Google unveiled its latest smartphones—the Nexus 6P and Nexus 5X—and while they don’t deviate too much from their predecessors on the outside, they are considerably different on the inside. With new cameras, faster processors and bigger batteries, plus the latest version of Android, both phones look to be interesting options for anyone shopping for a new smartphone this fall.

Preorder the Nexus 6P now at a Best Buy location near you

Nexus 6P

Display: 5.7-inch 2560 x 1440 Quad HD AMOLED display with 518 pixels per inch
OS: Android 6.0 Marshmallow
Processor: 2.0GHz Snapdragon 810 octa-core processor
Memory: 3GB RAM, 32GB, 64GB or 128GB internal storage (no memory card slot)
Camera: 12.3-megapixel rear camera, 8-megapixel front-facing
Video: Up to 4K Ultra HD video recording
Battery: 3450mAh (non-removable)
Connections: LTE, Wi-Fi (Wireless-AC), Bluetooth 4.2, NFC, GPS
Dimensions: 6.27 x 3.04 x 0.29 inches
Weight: 178 grams
Comes in Black, White or Silver

The previous Nexus 6 was made by Motorola, whereas the new 6P is made by Huawei. The 6-inch screen is now slightly smaller at 5.7-inches, with a body that is all-metal instead of plastic. It also sports a USB Type-C connector, making it (along with the Nexus 5X) the first Android handset to move away from microUSB. USB Type-C isn’t proprietary, and ironically, it’s the same technology Apple uses for its 12-inch MacBook laptop. A 10-minute charge can provide up to seven hours of standby time.

The camera has been completely overhauled, bearing no resemblance, inside or out, to its predecessor. Google says the 6P’s image sensor is able to take in 92% more light than the Nexus 6 could. That would make it among the top smartphones—theoretically, of course—in low-light shooting performance. I’ll need to test that to see just how much of a difference in output we’re looking at. Slow-motion video supports up to 240fps, and you can shoot in 4K at 30fps.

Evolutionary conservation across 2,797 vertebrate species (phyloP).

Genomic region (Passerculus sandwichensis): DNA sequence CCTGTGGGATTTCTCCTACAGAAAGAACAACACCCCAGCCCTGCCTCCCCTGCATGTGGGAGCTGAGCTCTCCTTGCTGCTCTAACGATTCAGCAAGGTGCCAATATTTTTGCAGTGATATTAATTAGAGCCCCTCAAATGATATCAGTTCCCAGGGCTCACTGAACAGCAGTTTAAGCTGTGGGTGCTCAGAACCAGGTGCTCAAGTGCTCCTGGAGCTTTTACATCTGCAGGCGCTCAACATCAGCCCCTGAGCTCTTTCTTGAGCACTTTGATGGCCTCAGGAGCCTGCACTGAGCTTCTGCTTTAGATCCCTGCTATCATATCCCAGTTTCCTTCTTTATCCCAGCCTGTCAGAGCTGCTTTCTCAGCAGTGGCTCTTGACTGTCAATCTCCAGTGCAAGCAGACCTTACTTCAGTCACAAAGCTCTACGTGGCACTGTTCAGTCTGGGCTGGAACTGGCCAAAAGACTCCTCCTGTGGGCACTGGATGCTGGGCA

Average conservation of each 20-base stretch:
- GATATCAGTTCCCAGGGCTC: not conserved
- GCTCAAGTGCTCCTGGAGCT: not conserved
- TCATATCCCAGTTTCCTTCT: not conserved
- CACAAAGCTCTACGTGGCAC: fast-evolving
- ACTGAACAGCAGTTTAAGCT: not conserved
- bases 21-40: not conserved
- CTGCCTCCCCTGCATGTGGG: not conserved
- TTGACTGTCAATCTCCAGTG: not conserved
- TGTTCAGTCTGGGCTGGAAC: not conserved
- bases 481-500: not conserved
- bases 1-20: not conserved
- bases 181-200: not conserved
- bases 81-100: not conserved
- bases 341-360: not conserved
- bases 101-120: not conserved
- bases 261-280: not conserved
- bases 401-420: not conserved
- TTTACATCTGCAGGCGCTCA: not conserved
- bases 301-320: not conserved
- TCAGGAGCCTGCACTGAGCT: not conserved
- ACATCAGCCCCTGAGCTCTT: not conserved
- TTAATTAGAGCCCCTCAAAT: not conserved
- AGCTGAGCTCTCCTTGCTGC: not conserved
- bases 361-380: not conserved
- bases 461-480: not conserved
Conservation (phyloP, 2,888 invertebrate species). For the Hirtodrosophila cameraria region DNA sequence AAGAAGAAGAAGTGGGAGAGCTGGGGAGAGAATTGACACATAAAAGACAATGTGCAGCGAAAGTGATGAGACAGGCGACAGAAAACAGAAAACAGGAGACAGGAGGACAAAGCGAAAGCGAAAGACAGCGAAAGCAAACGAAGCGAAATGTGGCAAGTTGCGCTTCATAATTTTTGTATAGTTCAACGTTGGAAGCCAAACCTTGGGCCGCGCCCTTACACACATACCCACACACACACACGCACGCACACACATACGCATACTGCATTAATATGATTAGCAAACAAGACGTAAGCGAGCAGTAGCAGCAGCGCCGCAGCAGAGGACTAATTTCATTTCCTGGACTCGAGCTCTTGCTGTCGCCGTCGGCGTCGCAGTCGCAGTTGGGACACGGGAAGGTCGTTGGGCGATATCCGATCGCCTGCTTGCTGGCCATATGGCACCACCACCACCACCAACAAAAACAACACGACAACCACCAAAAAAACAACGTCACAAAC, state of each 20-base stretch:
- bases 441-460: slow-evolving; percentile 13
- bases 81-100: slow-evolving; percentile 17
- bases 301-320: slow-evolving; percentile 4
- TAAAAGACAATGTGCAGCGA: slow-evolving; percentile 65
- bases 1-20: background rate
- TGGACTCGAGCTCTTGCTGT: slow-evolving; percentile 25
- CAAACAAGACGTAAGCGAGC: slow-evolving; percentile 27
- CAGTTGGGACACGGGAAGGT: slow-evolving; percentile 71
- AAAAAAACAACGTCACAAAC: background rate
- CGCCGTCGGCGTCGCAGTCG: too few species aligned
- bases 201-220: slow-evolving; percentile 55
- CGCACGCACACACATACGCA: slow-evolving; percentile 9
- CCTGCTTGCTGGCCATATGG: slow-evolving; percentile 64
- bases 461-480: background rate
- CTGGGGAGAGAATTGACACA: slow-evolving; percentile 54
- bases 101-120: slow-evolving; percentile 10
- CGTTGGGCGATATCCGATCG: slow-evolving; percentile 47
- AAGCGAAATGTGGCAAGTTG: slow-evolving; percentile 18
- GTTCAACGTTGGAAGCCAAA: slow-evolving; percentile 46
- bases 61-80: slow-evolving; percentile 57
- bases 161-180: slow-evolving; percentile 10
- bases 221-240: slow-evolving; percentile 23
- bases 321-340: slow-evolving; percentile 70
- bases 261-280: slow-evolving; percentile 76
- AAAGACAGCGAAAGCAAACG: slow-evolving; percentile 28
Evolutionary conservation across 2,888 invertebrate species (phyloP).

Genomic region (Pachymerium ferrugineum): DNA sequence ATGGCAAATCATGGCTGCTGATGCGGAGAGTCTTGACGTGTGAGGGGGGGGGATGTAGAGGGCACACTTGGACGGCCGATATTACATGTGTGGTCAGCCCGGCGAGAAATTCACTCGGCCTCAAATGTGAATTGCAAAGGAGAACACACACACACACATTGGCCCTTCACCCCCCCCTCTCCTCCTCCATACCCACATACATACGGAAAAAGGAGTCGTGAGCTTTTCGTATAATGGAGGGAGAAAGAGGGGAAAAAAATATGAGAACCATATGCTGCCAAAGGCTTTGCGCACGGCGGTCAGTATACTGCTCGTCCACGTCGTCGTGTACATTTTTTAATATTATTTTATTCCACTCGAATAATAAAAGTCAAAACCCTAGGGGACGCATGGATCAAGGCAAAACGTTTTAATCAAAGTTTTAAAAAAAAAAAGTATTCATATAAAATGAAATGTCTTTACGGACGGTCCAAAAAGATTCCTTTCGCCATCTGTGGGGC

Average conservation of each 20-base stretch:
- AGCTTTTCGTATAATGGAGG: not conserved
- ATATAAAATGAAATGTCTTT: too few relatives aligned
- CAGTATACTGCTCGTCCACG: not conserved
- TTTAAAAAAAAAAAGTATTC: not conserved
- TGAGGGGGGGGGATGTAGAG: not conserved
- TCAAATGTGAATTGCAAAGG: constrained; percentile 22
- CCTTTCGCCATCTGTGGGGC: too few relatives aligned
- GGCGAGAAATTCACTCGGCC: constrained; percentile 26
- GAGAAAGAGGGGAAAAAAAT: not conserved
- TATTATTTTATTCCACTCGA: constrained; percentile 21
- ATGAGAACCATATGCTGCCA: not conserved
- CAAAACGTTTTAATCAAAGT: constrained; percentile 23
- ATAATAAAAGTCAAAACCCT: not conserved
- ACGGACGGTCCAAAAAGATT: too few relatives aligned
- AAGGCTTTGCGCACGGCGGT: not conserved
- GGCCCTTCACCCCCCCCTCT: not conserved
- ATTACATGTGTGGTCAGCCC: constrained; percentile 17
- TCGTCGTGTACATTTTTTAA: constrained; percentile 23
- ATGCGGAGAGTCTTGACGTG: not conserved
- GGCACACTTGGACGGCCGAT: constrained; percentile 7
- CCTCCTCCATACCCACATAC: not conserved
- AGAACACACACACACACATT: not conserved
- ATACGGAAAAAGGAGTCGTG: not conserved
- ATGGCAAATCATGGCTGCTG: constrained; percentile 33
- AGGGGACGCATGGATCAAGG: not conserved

Smart Burst is a new feature that can capture up to 30 frames per second and turn them into an animated GIF, similar to how Live Photos works on the newest iPhones.

A fingerprint reader called Nexus Imprint is on the back is noticeable by the circular pad beneath the camera lens. Google says it’s designed to get smarter in better recognizing your fingerprint over time.

And last but not least, is the battery. Google is claiming better battery life per charge, including a new mode found in Android 6.0 Marshmallow called “Doze,” where the phone falls into a deeper state of sleep when inactive. This software tweak is supposed to add up to 30% more life per charge. Personally, I’m curious to see how true that really is.

Unfortunately, there wasn’t a sample on hand at Google’s head office in Toronto for me to look at up close, so I can’t speak to the features announced.


Nexus 5X

Display: 5.2-inch 1920 x 1080 LCD display with 423 pixels per inch
OS: Android 6.0 Marshmallow
Processor: 1.8GHz Snapdragon 808 hexa-core processor
Memory: 2GB RAM, 16GB or 32GB internal storage (no memory card slot)Camera: 12.3-megapixel rear camera, 8-megapixel front-facing
Video: Up to 4K Ultra HD video recording
Battery: 2700mAh (non-removable)
Connections: LTE, Wi-Fi (Wireless-AC), Bluetooth 4.2, NFC, GPS
Dimensions: 5.79 x 2.86 x 0.31 inches
Weight: 136 grams
Comes in Black, White or Silver